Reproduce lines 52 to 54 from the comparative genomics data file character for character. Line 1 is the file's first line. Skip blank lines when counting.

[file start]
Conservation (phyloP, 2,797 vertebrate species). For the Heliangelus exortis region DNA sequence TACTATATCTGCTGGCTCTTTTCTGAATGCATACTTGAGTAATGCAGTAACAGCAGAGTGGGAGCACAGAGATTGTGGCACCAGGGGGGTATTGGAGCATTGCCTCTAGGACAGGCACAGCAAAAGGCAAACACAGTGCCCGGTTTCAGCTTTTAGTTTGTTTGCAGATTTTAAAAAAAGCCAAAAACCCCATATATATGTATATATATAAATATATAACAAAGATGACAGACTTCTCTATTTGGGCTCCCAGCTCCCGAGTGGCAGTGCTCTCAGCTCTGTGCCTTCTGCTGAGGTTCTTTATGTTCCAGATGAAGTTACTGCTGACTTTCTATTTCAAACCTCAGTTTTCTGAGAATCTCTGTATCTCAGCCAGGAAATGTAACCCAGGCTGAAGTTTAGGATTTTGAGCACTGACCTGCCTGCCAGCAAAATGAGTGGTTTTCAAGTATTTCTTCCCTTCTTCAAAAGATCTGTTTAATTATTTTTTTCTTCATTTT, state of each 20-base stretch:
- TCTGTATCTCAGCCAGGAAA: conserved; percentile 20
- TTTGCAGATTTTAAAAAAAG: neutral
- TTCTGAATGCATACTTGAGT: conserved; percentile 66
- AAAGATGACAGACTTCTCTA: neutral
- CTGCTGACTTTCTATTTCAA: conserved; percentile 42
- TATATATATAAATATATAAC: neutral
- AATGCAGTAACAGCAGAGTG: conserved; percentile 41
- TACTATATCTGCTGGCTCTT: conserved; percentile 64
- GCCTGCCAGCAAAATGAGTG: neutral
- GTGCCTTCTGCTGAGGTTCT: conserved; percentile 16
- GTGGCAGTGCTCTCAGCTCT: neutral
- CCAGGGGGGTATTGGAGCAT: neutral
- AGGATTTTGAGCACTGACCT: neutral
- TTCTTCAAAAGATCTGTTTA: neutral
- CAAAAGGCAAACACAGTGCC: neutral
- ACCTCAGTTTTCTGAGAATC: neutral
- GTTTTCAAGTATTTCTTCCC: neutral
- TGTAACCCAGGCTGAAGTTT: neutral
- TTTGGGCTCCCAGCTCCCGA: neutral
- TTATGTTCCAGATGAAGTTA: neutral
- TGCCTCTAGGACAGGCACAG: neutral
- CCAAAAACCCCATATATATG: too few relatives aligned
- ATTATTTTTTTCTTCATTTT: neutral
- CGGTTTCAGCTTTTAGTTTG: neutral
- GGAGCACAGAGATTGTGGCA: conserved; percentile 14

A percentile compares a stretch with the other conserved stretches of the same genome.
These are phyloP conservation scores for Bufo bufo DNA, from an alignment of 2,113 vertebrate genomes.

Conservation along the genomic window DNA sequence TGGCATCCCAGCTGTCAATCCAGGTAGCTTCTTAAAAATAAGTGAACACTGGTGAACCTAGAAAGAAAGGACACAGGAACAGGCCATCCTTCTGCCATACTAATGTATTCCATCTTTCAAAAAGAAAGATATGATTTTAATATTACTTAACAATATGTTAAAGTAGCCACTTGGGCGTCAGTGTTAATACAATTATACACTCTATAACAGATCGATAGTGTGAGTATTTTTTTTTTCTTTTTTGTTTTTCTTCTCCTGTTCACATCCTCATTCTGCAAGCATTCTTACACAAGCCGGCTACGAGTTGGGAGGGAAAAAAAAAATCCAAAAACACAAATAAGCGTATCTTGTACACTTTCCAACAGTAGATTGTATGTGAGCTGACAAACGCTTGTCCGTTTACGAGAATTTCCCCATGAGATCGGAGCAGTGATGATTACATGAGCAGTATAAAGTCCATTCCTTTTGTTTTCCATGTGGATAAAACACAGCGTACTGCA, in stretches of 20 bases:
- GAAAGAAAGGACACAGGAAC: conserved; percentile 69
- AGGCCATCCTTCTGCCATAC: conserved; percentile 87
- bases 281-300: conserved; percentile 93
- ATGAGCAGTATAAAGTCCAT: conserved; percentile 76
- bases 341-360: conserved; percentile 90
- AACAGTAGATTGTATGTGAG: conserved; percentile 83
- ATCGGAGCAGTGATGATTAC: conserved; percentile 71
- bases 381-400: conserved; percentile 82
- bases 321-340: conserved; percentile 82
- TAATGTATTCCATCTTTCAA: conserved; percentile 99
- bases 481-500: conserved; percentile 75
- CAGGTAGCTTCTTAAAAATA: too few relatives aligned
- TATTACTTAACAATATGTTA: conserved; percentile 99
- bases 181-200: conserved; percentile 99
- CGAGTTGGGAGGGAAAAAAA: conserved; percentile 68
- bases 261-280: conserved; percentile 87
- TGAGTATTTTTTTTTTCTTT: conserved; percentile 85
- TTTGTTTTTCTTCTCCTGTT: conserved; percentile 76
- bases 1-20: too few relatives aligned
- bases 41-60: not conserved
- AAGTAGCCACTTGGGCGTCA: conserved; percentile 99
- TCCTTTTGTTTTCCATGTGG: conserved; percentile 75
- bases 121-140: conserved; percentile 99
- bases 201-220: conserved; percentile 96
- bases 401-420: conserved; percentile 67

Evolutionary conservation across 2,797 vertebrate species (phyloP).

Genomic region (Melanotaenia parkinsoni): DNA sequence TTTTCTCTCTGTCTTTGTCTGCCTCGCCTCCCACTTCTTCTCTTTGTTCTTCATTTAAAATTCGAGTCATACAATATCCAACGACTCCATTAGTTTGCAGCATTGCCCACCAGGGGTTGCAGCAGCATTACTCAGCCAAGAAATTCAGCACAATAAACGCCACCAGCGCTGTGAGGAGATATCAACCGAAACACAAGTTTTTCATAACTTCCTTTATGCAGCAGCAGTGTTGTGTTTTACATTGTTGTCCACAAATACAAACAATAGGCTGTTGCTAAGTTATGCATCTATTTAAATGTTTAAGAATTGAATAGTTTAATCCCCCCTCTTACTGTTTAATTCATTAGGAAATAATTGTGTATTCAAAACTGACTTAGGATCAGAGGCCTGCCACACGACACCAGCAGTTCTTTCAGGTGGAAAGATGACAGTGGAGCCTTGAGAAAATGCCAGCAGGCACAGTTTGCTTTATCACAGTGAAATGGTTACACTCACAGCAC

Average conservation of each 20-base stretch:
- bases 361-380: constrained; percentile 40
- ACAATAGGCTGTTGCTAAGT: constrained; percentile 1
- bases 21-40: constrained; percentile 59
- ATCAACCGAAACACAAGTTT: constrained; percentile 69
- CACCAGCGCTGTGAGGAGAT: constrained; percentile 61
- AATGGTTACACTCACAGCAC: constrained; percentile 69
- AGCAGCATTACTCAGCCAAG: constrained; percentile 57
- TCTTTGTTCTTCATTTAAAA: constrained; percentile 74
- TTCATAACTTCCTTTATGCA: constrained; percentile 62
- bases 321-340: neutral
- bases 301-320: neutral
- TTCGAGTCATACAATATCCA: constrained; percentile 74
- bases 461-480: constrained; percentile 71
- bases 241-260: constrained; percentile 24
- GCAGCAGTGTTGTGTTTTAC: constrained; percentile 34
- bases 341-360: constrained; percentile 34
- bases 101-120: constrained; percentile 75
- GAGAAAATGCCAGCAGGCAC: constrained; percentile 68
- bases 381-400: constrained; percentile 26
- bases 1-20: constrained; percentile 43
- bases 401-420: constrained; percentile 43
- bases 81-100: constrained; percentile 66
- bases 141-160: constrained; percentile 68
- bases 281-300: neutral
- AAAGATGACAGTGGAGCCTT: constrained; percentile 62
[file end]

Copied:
- bases 121-140: conserved; percentile 99
- bases 201-220: conserved; percentile 96
- bases 401-420: conserved; percentile 67